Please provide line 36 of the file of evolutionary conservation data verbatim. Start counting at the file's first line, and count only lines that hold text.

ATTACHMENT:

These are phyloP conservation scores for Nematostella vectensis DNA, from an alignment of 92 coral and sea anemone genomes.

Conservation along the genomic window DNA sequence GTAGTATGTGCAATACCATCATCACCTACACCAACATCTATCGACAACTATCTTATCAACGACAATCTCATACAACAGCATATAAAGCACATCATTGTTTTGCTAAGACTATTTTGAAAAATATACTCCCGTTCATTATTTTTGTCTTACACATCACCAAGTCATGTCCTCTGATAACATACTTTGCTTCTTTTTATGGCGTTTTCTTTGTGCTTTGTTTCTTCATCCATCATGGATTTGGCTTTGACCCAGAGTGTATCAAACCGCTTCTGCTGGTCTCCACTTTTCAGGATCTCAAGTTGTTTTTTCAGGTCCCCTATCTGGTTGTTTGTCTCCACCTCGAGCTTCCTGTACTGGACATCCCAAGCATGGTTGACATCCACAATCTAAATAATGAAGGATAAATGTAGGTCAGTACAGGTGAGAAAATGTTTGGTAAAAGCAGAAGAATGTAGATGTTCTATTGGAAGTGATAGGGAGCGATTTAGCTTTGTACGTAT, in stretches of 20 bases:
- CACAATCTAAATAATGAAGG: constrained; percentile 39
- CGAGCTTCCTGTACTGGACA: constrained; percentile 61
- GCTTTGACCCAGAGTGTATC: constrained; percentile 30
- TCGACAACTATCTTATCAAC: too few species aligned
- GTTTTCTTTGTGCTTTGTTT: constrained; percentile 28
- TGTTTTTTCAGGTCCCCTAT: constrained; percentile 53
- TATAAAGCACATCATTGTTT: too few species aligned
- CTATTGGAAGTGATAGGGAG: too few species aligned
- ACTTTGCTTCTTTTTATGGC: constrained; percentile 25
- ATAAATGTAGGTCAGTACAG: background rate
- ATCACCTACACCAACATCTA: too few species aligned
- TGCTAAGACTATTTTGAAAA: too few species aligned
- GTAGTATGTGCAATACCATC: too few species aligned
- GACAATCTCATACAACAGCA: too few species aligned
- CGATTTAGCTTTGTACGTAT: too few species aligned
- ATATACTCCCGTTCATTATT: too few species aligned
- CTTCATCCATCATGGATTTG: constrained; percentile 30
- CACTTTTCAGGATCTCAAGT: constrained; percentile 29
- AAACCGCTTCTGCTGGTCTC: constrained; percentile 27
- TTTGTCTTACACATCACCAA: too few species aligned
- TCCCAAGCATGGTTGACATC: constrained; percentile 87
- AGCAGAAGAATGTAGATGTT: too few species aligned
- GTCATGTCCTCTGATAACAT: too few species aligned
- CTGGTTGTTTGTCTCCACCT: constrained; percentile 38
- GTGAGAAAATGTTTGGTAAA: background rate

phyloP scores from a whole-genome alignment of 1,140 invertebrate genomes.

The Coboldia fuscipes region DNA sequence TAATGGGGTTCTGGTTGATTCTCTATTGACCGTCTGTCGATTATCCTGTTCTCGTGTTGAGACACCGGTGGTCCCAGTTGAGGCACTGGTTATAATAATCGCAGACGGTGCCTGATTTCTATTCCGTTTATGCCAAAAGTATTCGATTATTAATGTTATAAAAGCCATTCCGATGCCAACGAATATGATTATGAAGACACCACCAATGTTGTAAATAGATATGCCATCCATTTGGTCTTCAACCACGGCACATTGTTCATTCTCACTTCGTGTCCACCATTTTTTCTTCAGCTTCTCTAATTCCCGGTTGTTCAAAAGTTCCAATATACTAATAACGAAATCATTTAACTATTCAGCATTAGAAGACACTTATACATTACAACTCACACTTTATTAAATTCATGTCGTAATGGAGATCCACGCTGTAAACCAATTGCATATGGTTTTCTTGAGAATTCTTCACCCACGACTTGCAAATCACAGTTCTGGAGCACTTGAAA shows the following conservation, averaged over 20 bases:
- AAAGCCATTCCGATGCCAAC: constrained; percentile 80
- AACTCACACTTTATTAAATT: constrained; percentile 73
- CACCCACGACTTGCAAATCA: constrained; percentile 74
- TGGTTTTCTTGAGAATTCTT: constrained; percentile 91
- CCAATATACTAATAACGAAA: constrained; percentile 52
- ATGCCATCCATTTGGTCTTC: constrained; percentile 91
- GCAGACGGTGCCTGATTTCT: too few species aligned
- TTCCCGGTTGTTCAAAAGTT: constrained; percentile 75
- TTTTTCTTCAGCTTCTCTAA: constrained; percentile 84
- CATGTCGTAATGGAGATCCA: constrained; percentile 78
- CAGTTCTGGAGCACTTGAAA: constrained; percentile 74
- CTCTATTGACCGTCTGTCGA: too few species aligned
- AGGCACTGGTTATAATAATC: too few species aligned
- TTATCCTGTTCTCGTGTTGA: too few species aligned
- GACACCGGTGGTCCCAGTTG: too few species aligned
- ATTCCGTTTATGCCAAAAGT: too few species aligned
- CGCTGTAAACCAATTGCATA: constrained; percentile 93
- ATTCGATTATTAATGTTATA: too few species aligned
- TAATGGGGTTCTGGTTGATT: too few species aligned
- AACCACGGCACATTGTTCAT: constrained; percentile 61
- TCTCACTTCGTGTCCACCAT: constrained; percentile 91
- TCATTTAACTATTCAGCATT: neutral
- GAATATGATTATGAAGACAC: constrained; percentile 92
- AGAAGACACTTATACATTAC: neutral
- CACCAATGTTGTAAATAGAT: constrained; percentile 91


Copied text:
- GCAGACGGTGCCTGATTTCT: too few species aligned